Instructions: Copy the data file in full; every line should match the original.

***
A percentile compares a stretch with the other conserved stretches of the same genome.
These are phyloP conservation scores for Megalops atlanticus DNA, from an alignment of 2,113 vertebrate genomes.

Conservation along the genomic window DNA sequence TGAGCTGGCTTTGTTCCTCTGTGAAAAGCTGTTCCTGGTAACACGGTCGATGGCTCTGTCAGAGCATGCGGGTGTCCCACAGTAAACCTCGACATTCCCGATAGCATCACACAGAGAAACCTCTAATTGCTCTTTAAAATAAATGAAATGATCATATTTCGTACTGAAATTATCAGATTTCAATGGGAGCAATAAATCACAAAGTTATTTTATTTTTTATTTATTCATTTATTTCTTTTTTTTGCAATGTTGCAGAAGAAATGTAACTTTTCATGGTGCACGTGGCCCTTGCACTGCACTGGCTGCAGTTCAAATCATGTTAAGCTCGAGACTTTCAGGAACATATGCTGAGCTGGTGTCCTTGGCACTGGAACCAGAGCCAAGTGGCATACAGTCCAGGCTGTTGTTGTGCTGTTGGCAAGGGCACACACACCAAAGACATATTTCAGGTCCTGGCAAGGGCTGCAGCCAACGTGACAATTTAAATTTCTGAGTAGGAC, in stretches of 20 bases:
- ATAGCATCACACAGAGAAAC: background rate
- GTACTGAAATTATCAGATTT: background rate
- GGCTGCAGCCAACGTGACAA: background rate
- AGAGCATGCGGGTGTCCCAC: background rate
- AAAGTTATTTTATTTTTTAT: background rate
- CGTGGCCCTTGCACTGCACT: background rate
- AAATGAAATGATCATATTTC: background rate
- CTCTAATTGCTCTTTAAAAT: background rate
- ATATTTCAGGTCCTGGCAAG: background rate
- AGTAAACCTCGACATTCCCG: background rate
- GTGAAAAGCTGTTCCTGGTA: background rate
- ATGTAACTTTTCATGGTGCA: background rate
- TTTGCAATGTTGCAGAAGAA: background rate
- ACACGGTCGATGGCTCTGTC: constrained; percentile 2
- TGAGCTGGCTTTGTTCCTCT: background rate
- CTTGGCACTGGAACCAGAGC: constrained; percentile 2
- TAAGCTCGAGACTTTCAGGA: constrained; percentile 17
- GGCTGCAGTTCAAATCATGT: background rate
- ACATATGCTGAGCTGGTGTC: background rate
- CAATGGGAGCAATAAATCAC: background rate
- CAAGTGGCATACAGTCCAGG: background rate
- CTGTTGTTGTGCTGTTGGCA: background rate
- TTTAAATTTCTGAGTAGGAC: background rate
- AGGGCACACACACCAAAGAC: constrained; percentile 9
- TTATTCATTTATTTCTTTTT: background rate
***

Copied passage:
A percentile compares a stretch with the other conserved stretches of the same genome.
These are phyloP conservation scores for Megalops atlanticus DNA, from an alignment of 2,113 vertebrate genomes.

Conservation along the genomic window DNA sequence TGAGCTGGCTTTGTTCCTCTGTGAAAAGCTGTTCCTGGTAACACGGTCGATGGCTCTGTCAGAGCATGCGGGTGTCCCACAGTAAACCTCGACATTCCCGATAGCATCACACAGAGAAACCTCTAATTGCTCTTTAAAATAAATGAAATGATCATATTTCGTACTGAAATTATCAGATTTCAATGGGAGCAATAAATCACAAAGTTATTTTATTTTTTATTTATTCATTTATTTCTTTTTTTTGCAATGTTGCAGAAGAAATGTAACTTTTCATGGTGCACGTGGCCCTTGCACTGCACTGGCTGCAGTTCAAATCATGTTAAGCTCGAGACTTTCAGGAACATATGCTGAGCTGGTGTCCTTGGCACTGGAACCAGAGCCAAGTGGCATACAGTCCAGGCTGTTGTTGTGCTGTTGGCAAGGGCACACACACCAAAGACATATTTCAGGTCCTGGCAAGGGCTGCAGCCAACGTGACAATTTAAATTTCTGAGTAGGAC, in stretches of 20 bases:
- ATAGCATCACACAGAGAAAC: background rate
- GTACTGAAATTATCAGATTT: background rate
- GGCTGCAGCCAACGTGACAA: background rate
- AGAGCATGCGGGTGTCCCAC: background rate
- AAAGTTATTTTATTTTTTAT: background rate
- CGTGGCCCTTGCACTGCACT: background rate
- AAATGAAATGATCATATTTC: background rate
- CTCTAATTGCTCTTTAAAAT: background rate
- ATATTTCAGGTCCTGGCAAG: background rate
- AGTAAACCTCGACATTCCCG: background rate
- GTGAAAAGCTGTTCCTGGTA: background rate
- ATGTAACTTTTCATGGTGCA: background rate
- TTTGCAATGTTGCAGAAGAA: background rate
- ACACGGTCGATGGCTCTGTC: constrained; percentile 2
- TGAGCTGGCTTTGTTCCTCT: background rate
- CTTGGCACTGGAACCAGAGC: constrained; percentile 2
- TAAGCTCGAGACTTTCAGGA: constrained; percentile 17
- GGCTGCAGTTCAAATCATGT: background rate
- ACATATGCTGAGCTGGTGTC: background rate
- CAATGGGAGCAATAAATCAC: background rate
- CAAGTGGCATACAGTCCAGG: background rate
- CTGTTGTTGTGCTGTTGGCA: background rate
- TTTAAATTTCTGAGTAGGAC: background rate
- AGGGCACACACACCAAAGAC: constrained; percentile 9
- TTATTCATTTATTTCTTTTT: background rate